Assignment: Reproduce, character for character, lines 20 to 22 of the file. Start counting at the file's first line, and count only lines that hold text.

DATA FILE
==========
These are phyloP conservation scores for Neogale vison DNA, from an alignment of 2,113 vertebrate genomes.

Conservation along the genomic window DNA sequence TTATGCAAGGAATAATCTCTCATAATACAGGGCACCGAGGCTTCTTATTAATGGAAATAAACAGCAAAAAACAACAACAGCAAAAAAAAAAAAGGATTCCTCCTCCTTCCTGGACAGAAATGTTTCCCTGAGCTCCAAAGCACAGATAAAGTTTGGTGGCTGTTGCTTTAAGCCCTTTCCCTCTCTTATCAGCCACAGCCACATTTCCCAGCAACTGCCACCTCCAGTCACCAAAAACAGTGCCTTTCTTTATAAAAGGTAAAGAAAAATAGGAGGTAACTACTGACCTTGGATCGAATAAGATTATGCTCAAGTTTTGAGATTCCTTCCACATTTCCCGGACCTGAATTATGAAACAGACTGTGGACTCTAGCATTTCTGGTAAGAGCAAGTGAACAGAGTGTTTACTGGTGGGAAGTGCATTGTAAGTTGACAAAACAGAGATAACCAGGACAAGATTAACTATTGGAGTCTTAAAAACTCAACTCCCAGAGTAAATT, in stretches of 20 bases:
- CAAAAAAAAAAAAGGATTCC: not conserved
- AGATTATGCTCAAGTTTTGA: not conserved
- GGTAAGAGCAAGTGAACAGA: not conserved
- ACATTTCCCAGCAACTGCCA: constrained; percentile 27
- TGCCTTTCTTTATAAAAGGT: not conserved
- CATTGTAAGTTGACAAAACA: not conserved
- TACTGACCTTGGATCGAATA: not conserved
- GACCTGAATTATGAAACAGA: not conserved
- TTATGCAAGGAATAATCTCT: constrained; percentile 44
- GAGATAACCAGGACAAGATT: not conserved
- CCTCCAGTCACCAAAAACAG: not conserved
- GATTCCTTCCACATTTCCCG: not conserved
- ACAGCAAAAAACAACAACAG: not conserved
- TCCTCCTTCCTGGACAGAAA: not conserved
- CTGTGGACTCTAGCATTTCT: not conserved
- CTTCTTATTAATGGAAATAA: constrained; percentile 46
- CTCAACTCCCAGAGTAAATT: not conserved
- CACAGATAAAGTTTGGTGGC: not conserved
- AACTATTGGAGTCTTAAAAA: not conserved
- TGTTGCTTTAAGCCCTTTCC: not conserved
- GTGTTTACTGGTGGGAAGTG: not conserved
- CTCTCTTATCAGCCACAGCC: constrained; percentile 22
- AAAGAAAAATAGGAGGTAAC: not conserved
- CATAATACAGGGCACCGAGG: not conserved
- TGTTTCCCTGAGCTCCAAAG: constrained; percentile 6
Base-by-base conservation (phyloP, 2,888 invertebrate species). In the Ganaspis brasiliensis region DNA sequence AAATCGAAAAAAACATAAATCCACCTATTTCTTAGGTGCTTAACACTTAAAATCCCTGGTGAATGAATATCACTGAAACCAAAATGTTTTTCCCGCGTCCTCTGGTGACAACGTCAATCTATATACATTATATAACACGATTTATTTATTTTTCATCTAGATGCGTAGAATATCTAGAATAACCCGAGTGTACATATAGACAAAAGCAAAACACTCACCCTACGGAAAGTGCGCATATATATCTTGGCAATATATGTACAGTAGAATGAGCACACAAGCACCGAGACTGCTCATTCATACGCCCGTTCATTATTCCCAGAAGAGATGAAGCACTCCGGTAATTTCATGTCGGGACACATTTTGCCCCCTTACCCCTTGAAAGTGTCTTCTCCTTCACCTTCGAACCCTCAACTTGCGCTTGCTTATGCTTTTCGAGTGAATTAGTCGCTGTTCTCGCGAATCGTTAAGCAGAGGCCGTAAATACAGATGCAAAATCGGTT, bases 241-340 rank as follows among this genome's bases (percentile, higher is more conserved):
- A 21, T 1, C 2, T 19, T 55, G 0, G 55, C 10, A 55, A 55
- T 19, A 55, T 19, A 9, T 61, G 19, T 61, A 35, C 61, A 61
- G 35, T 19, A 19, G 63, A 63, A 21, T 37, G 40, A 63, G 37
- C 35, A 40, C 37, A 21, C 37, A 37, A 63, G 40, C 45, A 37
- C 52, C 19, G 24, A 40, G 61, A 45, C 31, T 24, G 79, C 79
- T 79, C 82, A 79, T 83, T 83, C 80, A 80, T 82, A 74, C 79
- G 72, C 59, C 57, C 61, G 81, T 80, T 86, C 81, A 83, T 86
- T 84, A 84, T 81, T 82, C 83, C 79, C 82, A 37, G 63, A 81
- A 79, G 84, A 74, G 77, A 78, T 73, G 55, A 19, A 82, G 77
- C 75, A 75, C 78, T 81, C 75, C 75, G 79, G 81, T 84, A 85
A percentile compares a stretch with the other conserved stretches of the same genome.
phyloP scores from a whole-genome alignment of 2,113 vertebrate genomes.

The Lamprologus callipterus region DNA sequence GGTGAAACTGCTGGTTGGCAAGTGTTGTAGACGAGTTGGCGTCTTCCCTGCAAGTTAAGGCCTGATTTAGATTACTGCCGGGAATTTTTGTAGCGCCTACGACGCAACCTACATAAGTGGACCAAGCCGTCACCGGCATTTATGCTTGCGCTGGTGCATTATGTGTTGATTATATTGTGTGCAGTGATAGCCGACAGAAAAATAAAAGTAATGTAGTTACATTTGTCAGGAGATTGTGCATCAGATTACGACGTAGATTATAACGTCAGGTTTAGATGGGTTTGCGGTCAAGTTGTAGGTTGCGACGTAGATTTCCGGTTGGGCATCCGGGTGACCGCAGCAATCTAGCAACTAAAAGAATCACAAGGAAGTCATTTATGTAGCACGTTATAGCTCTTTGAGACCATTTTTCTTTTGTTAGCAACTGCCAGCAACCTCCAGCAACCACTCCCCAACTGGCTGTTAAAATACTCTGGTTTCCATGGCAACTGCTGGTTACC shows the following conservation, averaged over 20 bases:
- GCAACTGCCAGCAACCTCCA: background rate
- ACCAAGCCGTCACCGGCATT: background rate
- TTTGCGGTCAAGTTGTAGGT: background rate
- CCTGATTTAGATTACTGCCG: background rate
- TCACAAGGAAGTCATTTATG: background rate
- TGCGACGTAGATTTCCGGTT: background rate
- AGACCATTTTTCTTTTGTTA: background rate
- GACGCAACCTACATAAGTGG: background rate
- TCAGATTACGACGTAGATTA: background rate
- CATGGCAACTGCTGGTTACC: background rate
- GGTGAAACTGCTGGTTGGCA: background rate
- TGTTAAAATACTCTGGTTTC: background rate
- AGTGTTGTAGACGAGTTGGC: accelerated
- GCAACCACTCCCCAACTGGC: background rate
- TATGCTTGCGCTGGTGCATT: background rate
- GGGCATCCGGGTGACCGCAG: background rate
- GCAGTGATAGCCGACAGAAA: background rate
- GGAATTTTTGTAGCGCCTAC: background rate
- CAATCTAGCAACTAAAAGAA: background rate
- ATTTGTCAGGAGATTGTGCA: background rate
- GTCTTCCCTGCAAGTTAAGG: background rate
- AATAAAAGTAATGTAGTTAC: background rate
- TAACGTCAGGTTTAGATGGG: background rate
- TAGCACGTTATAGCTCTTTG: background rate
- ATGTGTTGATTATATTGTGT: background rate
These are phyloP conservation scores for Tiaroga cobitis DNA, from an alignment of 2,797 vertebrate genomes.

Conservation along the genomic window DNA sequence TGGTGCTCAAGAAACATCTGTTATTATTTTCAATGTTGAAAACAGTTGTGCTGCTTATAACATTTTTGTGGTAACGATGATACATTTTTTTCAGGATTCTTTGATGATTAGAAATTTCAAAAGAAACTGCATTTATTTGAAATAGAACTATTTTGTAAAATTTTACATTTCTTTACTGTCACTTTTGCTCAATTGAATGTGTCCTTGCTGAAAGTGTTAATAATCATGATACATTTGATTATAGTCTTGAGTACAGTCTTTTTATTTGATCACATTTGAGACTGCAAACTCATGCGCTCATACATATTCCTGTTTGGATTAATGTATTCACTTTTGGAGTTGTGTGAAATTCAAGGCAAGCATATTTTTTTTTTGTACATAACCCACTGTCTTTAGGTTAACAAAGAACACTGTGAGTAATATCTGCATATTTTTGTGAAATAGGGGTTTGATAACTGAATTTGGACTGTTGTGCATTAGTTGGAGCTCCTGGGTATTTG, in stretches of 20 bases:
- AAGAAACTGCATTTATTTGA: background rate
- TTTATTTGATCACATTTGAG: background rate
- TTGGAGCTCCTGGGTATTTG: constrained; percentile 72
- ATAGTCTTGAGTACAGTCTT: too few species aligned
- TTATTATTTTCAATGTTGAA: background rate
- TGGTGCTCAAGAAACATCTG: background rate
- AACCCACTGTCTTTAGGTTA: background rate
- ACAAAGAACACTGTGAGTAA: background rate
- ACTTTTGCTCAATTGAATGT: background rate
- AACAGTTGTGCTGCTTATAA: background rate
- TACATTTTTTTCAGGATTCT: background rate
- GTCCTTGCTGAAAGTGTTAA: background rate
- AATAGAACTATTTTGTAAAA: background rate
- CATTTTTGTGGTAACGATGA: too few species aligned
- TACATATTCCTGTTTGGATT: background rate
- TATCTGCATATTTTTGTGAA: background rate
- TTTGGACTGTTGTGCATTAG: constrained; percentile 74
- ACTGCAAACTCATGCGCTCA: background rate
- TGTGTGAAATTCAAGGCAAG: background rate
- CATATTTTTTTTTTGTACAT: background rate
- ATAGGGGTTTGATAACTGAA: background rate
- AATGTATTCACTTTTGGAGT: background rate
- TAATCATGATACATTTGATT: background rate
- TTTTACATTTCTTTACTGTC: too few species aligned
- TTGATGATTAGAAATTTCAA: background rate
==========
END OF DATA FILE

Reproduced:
- CACAGATAAAGTTTGGTGGC: not conserved
- AACTATTGGAGTCTTAAAAA: not conserved
- TGTTGCTTTAAGCCCTTTCC: not conserved